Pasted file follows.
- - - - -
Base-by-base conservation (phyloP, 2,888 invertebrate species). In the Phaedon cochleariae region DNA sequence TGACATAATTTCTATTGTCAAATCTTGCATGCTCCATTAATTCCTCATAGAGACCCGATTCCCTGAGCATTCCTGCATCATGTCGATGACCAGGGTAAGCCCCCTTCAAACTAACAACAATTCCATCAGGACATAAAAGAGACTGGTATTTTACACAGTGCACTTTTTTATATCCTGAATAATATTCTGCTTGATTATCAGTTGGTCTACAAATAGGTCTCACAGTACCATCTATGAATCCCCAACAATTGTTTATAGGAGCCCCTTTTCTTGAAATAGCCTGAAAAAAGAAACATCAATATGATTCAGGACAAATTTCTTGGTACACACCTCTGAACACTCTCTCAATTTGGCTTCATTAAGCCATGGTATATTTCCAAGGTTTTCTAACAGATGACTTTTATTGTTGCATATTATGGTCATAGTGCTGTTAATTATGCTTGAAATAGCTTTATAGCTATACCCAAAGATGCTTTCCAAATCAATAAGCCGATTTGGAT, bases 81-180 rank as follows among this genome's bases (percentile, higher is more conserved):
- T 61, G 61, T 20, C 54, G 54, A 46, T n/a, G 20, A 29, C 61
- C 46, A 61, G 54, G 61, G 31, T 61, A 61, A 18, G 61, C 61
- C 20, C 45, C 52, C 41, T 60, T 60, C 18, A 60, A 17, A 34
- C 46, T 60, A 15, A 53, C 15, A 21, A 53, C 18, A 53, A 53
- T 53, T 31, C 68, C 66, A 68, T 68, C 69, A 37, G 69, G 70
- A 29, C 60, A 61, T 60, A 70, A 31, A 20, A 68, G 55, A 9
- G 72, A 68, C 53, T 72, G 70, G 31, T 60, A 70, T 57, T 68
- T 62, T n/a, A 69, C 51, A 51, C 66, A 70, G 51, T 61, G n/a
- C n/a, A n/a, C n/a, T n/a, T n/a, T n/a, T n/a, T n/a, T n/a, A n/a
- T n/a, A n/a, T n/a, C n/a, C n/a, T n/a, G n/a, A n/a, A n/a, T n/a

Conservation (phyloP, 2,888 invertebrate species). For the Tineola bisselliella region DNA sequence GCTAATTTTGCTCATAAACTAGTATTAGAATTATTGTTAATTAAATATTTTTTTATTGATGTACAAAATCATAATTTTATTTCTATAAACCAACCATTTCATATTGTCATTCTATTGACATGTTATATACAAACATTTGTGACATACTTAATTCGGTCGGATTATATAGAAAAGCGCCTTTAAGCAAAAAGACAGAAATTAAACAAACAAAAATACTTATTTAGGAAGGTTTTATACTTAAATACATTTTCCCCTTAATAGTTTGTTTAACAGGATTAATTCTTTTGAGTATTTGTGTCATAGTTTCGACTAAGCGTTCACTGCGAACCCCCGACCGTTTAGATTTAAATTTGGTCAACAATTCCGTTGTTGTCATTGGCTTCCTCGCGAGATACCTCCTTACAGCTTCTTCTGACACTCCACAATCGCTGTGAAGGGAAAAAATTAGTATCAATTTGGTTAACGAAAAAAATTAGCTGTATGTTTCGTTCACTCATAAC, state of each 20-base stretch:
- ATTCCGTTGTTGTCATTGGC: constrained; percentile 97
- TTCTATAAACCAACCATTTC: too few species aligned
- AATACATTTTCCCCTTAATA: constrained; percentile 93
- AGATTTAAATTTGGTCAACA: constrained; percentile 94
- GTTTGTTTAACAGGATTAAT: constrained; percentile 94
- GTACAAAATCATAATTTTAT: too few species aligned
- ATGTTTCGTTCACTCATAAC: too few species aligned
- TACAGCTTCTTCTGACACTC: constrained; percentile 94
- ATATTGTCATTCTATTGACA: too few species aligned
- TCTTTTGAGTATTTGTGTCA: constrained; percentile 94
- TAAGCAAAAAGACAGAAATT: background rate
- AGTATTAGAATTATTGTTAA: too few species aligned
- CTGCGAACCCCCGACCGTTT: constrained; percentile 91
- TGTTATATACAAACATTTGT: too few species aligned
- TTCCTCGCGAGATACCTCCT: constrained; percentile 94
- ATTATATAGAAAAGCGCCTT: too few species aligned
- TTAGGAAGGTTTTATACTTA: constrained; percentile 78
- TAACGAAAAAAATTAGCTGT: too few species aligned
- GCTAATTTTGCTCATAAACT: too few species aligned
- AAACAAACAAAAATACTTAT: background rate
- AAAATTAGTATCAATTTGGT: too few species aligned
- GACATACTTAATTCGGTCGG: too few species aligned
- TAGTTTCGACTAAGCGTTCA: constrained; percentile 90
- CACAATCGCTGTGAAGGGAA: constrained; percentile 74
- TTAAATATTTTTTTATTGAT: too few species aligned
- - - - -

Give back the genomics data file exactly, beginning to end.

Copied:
Base-by-base conservation (phyloP, 2,888 invertebrate species). In the Phaedon cochleariae region DNA sequence TGACATAATTTCTATTGTCAAATCTTGCATGCTCCATTAATTCCTCATAGAGACCCGATTCCCTGAGCATTCCTGCATCATGTCGATGACCAGGGTAAGCCCCCTTCAAACTAACAACAATTCCATCAGGACATAAAAGAGACTGGTATTTTACACAGTGCACTTTTTTATATCCTGAATAATATTCTGCTTGATTATCAGTTGGTCTACAAATAGGTCTCACAGTACCATCTATGAATCCCCAACAATTGTTTATAGGAGCCCCTTTTCTTGAAATAGCCTGAAAAAAGAAACATCAATATGATTCAGGACAAATTTCTTGGTACACACCTCTGAACACTCTCTCAATTTGGCTTCATTAAGCCATGGTATATTTCCAAGGTTTTCTAACAGATGACTTTTATTGTTGCATATTATGGTCATAGTGCTGTTAATTATGCTTGAAATAGCTTTATAGCTATACCCAAAGATGCTTTCCAAATCAATAAGCCGATTTGGAT, bases 81-180 rank as follows among this genome's bases (percentile, higher is more conserved):
- T 61, G 61, T 20, C 54, G 54, A 46, T n/a, G 20, A 29, C 61
- C 46, A 61, G 54, G 61, G 31, T 61, A 61, A 18, G 61, C 61
- C 20, C 45, C 52, C 41, T 60, T 60, C 18, A 60, A 17, A 34
- C 46, T 60, A 15, A 53, C 15, A 21, A 53, C 18, A 53, A 53
- T 53, T 31, C 68, C 66, A 68, T 68, C 69, A 37, G 69, G 70
- A 29, C 60, A 61, T 60, A 70, A 31, A 20, A 68, G 55, A 9
- G 72, A 68, C 53, T 72, G 70, G 31, T 60, A 70, T 57, T 68
- T 62, T n/a, A 69, C 51, A 51, C 66, A 70, G 51, T 61, G n/a
- C n/a, A n/a, C n/a, T n/a, T n/a, T n/a, T n/a, T n/a, T n/a, A n/a
- T n/a, A n/a, T n/a, C n/a, C n/a, T n/a, G n/a, A n/a, A n/a, T n/a

Conservation (phyloP, 2,888 invertebrate species). For the Tineola bisselliella region DNA sequence GCTAATTTTGCTCATAAACTAGTATTAGAATTATTGTTAATTAAATATTTTTTTATTGATGTACAAAATCATAATTTTATTTCTATAAACCAACCATTTCATATTGTCATTCTATTGACATGTTATATACAAACATTTGTGACATACTTAATTCGGTCGGATTATATAGAAAAGCGCCTTTAAGCAAAAAGACAGAAATTAAACAAACAAAAATACTTATTTAGGAAGGTTTTATACTTAAATACATTTTCCCCTTAATAGTTTGTTTAACAGGATTAATTCTTTTGAGTATTTGTGTCATAGTTTCGACTAAGCGTTCACTGCGAACCCCCGACCGTTTAGATTTAAATTTGGTCAACAATTCCGTTGTTGTCATTGGCTTCCTCGCGAGATACCTCCTTACAGCTTCTTCTGACACTCCACAATCGCTGTGAAGGGAAAAAATTAGTATCAATTTGGTTAACGAAAAAAATTAGCTGTATGTTTCGTTCACTCATAAC, state of each 20-base stretch:
- ATTCCGTTGTTGTCATTGGC: constrained; percentile 97
- TTCTATAAACCAACCATTTC: too few species aligned
- AATACATTTTCCCCTTAATA: constrained; percentile 93
- AGATTTAAATTTGGTCAACA: constrained; percentile 94
- GTTTGTTTAACAGGATTAAT: constrained; percentile 94
- GTACAAAATCATAATTTTAT: too few species aligned
- ATGTTTCGTTCACTCATAAC: too few species aligned
- TACAGCTTCTTCTGACACTC: constrained; percentile 94
- ATATTGTCATTCTATTGACA: too few species aligned
- TCTTTTGAGTATTTGTGTCA: constrained; percentile 94
- TAAGCAAAAAGACAGAAATT: background rate
- AGTATTAGAATTATTGTTAA: too few species aligned
- CTGCGAACCCCCGACCGTTT: constrained; percentile 91
- TGTTATATACAAACATTTGT: too few species aligned
- TTCCTCGCGAGATACCTCCT: constrained; percentile 94
- ATTATATAGAAAAGCGCCTT: too few species aligned
- TTAGGAAGGTTTTATACTTA: constrained; percentile 78
- TAACGAAAAAAATTAGCTGT: too few species aligned
- GCTAATTTTGCTCATAAACT: too few species aligned
- AAACAAACAAAAATACTTAT: background rate
- AAAATTAGTATCAATTTGGT: too few species aligned
- GACATACTTAATTCGGTCGG: too few species aligned
- TAGTTTCGACTAAGCGTTCA: constrained; percentile 90
- CACAATCGCTGTGAAGGGAA: constrained; percentile 74
- TTAAATATTTTTTTATTGAT: too few species aligned